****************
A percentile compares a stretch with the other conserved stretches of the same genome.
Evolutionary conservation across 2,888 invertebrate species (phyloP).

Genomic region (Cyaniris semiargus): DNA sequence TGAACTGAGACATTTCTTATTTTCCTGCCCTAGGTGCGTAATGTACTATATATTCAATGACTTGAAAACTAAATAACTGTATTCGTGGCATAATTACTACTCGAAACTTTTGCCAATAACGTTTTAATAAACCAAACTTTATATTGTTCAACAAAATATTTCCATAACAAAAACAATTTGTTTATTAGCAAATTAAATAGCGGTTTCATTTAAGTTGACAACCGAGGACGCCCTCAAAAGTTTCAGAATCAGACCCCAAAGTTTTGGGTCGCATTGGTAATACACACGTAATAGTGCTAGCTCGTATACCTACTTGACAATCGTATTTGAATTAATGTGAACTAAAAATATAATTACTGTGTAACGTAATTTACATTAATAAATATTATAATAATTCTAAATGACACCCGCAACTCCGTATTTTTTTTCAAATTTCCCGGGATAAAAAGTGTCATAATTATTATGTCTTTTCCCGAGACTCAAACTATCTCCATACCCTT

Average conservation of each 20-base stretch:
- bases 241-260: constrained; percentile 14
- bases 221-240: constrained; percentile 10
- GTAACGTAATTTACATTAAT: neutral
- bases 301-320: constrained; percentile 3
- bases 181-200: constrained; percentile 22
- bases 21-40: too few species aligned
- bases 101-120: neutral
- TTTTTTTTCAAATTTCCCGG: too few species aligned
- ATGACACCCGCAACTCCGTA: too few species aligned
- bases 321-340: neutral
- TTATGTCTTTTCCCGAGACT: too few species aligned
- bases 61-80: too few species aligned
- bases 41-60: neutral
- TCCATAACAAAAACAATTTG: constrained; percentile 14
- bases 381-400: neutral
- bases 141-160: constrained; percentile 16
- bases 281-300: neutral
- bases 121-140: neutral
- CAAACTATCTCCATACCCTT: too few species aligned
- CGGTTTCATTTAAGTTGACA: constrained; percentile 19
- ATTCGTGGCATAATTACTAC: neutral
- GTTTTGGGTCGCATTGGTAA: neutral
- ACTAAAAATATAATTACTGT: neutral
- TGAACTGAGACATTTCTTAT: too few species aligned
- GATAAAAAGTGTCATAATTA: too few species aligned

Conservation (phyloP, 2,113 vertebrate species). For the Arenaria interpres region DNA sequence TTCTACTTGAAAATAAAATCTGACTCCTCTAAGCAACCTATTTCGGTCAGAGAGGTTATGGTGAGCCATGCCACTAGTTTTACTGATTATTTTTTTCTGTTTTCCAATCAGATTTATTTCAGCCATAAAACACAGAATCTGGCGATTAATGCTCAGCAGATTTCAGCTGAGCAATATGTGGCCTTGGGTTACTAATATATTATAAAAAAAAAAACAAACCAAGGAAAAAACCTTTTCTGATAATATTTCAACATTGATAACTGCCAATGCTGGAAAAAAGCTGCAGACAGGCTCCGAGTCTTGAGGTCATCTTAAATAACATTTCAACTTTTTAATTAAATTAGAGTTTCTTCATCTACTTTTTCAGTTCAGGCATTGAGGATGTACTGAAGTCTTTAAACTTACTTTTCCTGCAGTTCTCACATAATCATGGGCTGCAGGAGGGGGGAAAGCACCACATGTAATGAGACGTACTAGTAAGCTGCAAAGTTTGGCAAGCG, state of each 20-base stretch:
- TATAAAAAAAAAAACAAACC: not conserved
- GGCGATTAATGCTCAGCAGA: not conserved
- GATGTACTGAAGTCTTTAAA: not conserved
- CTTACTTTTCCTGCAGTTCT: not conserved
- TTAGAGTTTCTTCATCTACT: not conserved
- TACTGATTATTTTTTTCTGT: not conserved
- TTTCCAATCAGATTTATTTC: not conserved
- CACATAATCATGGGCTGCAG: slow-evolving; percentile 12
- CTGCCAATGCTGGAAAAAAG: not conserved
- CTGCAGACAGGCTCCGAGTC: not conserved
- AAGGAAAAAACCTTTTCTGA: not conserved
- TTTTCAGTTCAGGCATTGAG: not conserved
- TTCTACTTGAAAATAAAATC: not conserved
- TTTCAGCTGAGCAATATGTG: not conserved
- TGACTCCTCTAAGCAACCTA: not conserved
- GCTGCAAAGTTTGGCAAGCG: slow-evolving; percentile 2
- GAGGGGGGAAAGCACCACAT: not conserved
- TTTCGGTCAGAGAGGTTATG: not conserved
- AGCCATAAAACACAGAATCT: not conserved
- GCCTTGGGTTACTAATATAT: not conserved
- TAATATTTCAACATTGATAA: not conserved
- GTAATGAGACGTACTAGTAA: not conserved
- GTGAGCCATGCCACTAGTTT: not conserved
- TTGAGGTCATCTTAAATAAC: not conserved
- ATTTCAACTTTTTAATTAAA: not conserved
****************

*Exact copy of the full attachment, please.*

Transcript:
A percentile compares a stretch with the other conserved stretches of the same genome.
Evolutionary conservation across 2,888 invertebrate species (phyloP).

Genomic region (Cyaniris semiargus): DNA sequence TGAACTGAGACATTTCTTATTTTCCTGCCCTAGGTGCGTAATGTACTATATATTCAATGACTTGAAAACTAAATAACTGTATTCGTGGCATAATTACTACTCGAAACTTTTGCCAATAACGTTTTAATAAACCAAACTTTATATTGTTCAACAAAATATTTCCATAACAAAAACAATTTGTTTATTAGCAAATTAAATAGCGGTTTCATTTAAGTTGACAACCGAGGACGCCCTCAAAAGTTTCAGAATCAGACCCCAAAGTTTTGGGTCGCATTGGTAATACACACGTAATAGTGCTAGCTCGTATACCTACTTGACAATCGTATTTGAATTAATGTGAACTAAAAATATAATTACTGTGTAACGTAATTTACATTAATAAATATTATAATAATTCTAAATGACACCCGCAACTCCGTATTTTTTTTCAAATTTCCCGGGATAAAAAGTGTCATAATTATTATGTCTTTTCCCGAGACTCAAACTATCTCCATACCCTT

Average conservation of each 20-base stretch:
- bases 241-260: constrained; percentile 14
- bases 221-240: constrained; percentile 10
- GTAACGTAATTTACATTAAT: neutral
- bases 301-320: constrained; percentile 3
- bases 181-200: constrained; percentile 22
- bases 21-40: too few species aligned
- bases 101-120: neutral
- TTTTTTTTCAAATTTCCCGG: too few species aligned
- ATGACACCCGCAACTCCGTA: too few species aligned
- bases 321-340: neutral
- TTATGTCTTTTCCCGAGACT: too few species aligned
- bases 61-80: too few species aligned
- bases 41-60: neutral
- TCCATAACAAAAACAATTTG: constrained; percentile 14
- bases 381-400: neutral
- bases 141-160: constrained; percentile 16
- bases 281-300: neutral
- bases 121-140: neutral
- CAAACTATCTCCATACCCTT: too few species aligned
- CGGTTTCATTTAAGTTGACA: constrained; percentile 19
- ATTCGTGGCATAATTACTAC: neutral
- GTTTTGGGTCGCATTGGTAA: neutral
- ACTAAAAATATAATTACTGT: neutral
- TGAACTGAGACATTTCTTAT: too few species aligned
- GATAAAAAGTGTCATAATTA: too few species aligned

Conservation (phyloP, 2,113 vertebrate species). For the Arenaria interpres region DNA sequence TTCTACTTGAAAATAAAATCTGACTCCTCTAAGCAACCTATTTCGGTCAGAGAGGTTATGGTGAGCCATGCCACTAGTTTTACTGATTATTTTTTTCTGTTTTCCAATCAGATTTATTTCAGCCATAAAACACAGAATCTGGCGATTAATGCTCAGCAGATTTCAGCTGAGCAATATGTGGCCTTGGGTTACTAATATATTATAAAAAAAAAAACAAACCAAGGAAAAAACCTTTTCTGATAATATTTCAACATTGATAACTGCCAATGCTGGAAAAAAGCTGCAGACAGGCTCCGAGTCTTGAGGTCATCTTAAATAACATTTCAACTTTTTAATTAAATTAGAGTTTCTTCATCTACTTTTTCAGTTCAGGCATTGAGGATGTACTGAAGTCTTTAAACTTACTTTTCCTGCAGTTCTCACATAATCATGGGCTGCAGGAGGGGGGAAAGCACCACATGTAATGAGACGTACTAGTAAGCTGCAAAGTTTGGCAAGCG, state of each 20-base stretch:
- TATAAAAAAAAAAACAAACC: not conserved
- GGCGATTAATGCTCAGCAGA: not conserved
- GATGTACTGAAGTCTTTAAA: not conserved
- CTTACTTTTCCTGCAGTTCT: not conserved
- TTAGAGTTTCTTCATCTACT: not conserved
- TACTGATTATTTTTTTCTGT: not conserved
- TTTCCAATCAGATTTATTTC: not conserved
- CACATAATCATGGGCTGCAG: slow-evolving; percentile 12
- CTGCCAATGCTGGAAAAAAG: not conserved
- CTGCAGACAGGCTCCGAGTC: not conserved
- AAGGAAAAAACCTTTTCTGA: not conserved
- TTTTCAGTTCAGGCATTGAG: not conserved
- TTCTACTTGAAAATAAAATC: not conserved
- TTTCAGCTGAGCAATATGTG: not conserved
- TGACTCCTCTAAGCAACCTA: not conserved
- GCTGCAAAGTTTGGCAAGCG: slow-evolving; percentile 2
- GAGGGGGGAAAGCACCACAT: not conserved
- TTTCGGTCAGAGAGGTTATG: not conserved
- AGCCATAAAACACAGAATCT: not conserved
- GCCTTGGGTTACTAATATAT: not conserved
- TAATATTTCAACATTGATAA: not conserved
- GTAATGAGACGTACTAGTAA: not conserved
- GTGAGCCATGCCACTAGTTT: not conserved
- TTGAGGTCATCTTAAATAAC: not conserved
- ATTTCAACTTTTTAATTAAA: not conserved